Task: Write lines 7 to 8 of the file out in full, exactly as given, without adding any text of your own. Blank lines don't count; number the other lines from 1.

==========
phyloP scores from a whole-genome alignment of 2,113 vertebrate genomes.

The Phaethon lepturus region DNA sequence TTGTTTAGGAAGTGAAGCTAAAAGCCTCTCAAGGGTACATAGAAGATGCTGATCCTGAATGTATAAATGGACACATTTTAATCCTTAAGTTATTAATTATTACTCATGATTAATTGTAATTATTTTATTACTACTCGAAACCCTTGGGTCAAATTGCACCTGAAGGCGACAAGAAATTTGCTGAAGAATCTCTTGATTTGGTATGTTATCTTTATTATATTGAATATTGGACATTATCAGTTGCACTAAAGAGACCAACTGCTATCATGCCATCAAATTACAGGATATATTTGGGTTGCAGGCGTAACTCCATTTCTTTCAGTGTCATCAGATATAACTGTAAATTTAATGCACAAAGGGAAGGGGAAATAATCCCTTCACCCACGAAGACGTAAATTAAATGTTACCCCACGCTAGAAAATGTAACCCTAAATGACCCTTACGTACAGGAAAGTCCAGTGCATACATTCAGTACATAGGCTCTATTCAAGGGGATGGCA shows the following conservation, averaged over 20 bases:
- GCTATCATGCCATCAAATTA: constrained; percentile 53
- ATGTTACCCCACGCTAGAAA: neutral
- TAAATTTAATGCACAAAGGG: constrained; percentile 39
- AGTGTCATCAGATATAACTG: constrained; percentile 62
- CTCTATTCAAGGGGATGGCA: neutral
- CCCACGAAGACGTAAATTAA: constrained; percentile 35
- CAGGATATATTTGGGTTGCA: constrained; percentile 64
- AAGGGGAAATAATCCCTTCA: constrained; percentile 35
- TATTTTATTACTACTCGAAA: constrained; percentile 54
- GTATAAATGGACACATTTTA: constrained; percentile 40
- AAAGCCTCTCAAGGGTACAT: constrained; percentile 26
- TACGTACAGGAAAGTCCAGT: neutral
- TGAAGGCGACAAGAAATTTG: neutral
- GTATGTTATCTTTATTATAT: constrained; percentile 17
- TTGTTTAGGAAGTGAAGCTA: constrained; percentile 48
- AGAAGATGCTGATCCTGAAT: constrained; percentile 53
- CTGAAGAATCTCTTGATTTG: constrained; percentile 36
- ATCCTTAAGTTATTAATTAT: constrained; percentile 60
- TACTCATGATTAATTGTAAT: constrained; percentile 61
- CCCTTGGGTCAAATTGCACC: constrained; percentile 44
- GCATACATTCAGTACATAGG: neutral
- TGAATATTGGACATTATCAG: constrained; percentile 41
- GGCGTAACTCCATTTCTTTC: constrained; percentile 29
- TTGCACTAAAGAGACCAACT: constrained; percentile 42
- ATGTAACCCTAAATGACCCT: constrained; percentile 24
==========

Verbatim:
- CTCTATTCAAGGGGATGGCA: neutral
- CCCACGAAGACGTAAATTAA: constrained; percentile 35